• Understand which mission tasks might be affected by changes in physiology during space flight,
• Understand how physiological changes map to a persons ability to do a particular task,
• Design countermeasures to prevent or minimize impairment to these physiological systems

The study will also evaluate the effectiveness of a new exercise program to maintain muscle size and strength, bone health, and cardiovascular function during 70 days of bed rest. The exercise program is called the countermeasure and functional testing (CFT) study.

Exercise Program

HEFSubjects who participate in the exercise program will receive exercise training during bed rest that will be conducted in the lying down position on specially designed exercise equipment. Aerobic exercise will use a treadmill and cycle. Resistance (weight lifting) exercise will use special weight machines. Subjects will participate in a three-week pre-training program, during which they will become familiar with the equipment and attend sessions to practice the exercises in the pre-bed rest phase.

Specific exercises and intensities are rotated so that each workout is different, with some days being heavier and some lighter. On resistance training days, subjects will do 30 minutes of continuous moderate intensity aerobic exercise. On alternate days, they also will do high intensity interval aerobic exercise. Interval aerobic exercise alternates with periods of exercise and periods of rest.

This chart provides an example of the aerobic and resistance exercise training schedule:


Time Commitment

Persons who decide to participate in the study will be scheduled to spend about 97 or 105 days living in the bed rest facility of NASAs Flight Analogs Research Unit (FARU) at the University of Texas Medical Branch in Galveston, Texas. Exercising subjects will spend 105 days and non-exercising subjects will spend 97 days at the research unit. Scheduling will depend on the number of beds and the subject’s availability.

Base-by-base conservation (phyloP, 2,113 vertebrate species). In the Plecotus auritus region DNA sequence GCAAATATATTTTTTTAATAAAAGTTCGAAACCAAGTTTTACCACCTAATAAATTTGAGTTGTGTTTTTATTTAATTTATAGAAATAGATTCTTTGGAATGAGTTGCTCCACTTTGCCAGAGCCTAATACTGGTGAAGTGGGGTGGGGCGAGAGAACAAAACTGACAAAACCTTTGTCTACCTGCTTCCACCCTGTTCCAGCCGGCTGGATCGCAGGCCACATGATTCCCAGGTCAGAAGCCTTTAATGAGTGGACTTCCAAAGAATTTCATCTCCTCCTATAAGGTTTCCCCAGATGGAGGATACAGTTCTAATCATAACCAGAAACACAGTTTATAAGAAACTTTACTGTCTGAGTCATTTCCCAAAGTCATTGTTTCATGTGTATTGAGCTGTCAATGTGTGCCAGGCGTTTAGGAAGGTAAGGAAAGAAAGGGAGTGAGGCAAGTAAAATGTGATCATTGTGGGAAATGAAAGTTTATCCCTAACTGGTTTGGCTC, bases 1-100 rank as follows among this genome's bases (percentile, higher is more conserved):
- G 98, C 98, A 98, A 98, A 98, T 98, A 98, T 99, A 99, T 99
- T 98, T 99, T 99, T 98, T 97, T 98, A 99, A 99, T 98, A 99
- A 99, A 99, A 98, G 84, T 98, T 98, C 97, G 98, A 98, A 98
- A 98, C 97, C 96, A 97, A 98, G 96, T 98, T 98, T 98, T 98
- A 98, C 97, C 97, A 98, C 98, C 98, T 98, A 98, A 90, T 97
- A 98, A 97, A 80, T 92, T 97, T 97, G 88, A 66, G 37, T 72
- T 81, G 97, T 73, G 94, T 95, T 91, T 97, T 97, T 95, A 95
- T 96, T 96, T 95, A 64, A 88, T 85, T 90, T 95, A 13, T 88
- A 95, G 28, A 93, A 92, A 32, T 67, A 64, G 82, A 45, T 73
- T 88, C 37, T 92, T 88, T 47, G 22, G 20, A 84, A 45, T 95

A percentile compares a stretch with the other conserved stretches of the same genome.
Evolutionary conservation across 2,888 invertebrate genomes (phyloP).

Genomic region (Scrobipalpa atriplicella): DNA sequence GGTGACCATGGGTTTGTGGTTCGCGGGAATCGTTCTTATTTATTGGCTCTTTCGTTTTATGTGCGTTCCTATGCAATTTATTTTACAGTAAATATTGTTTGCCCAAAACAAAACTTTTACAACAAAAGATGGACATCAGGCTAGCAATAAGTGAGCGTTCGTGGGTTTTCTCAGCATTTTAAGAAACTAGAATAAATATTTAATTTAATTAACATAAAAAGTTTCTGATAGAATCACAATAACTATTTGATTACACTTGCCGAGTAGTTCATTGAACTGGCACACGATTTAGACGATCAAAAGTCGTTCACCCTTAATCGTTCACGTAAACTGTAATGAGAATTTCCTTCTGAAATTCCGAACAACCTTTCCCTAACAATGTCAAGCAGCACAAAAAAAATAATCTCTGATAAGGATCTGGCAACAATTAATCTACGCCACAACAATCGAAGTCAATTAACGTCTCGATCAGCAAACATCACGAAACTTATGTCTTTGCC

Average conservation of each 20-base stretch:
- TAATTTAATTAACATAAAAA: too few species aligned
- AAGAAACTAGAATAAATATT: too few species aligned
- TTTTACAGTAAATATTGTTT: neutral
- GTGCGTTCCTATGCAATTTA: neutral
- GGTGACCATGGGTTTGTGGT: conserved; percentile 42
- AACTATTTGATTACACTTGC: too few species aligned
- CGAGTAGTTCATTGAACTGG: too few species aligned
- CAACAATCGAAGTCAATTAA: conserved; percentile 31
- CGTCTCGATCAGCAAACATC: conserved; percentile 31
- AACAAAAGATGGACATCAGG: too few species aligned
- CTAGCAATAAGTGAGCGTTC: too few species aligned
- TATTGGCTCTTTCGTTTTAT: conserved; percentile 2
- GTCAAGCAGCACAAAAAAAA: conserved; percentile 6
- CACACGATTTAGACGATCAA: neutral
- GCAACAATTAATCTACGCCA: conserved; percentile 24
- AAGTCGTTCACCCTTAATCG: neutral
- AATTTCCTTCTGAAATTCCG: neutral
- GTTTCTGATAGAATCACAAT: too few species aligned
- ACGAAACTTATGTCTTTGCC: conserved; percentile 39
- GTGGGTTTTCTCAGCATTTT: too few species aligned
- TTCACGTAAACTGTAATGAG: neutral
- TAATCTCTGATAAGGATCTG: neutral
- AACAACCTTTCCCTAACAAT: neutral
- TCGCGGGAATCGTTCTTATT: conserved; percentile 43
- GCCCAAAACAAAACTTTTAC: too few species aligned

Ambulatory Period

During the first 13 days for non-exercising subjects, or the first 21 days for exercising subjects, participants will be free to move around inside the bed rest facility and do normal activities.

Bed Rest Period

After the first 13 or 21 day period, subjects will spend 70 days lying in bed, with their body slightly tilted downward (head down, feet up).

Recovery Period

During the final 14 days of the study, subjects will again be free to move about within the facility. Because of deconditioning that takes place during bed rest, they will slowly begin normal everyday activity, and will participate in the reconditioning activities that are arranged for you during this time.

During all phases of the study, subjects will take part in tests of their bone, muscle, heart and circulatory systems, and nervous systems, as well as their nutritional condition and your ability to fight off infections.

For a more complete description of testing, medication, exercise routine, diet, records disclosure policy, risks and other study details, call:
1-866 JSC-TEST (572-8378).

NASA says this research project has been reviewed by the Institutional Review Board (a committee which reviews medical research studies involving human subjects for safety and ethics) of the University of Texas Medical Branch at Galveston.

A Q&A by Wired’s Alexis Madrigal with Ronita Cromwell, the senior research scientist heading the NASA bed rest project, can be found here:

You can find more information at:

Source: NASA

Photos and graph courtesy NASA

About Charles Moore

Charles Moore
Charles Moore is a syndicated columnist for several major Canadian print newspapers and has an extensive background in covering technology. He serves as a Contributing Science and Technology Editor for BioNews Texas.
  • jeffery d. peek

    I’m a 53 year old man who has had back surgeries in the pass. Do I qualify for this research?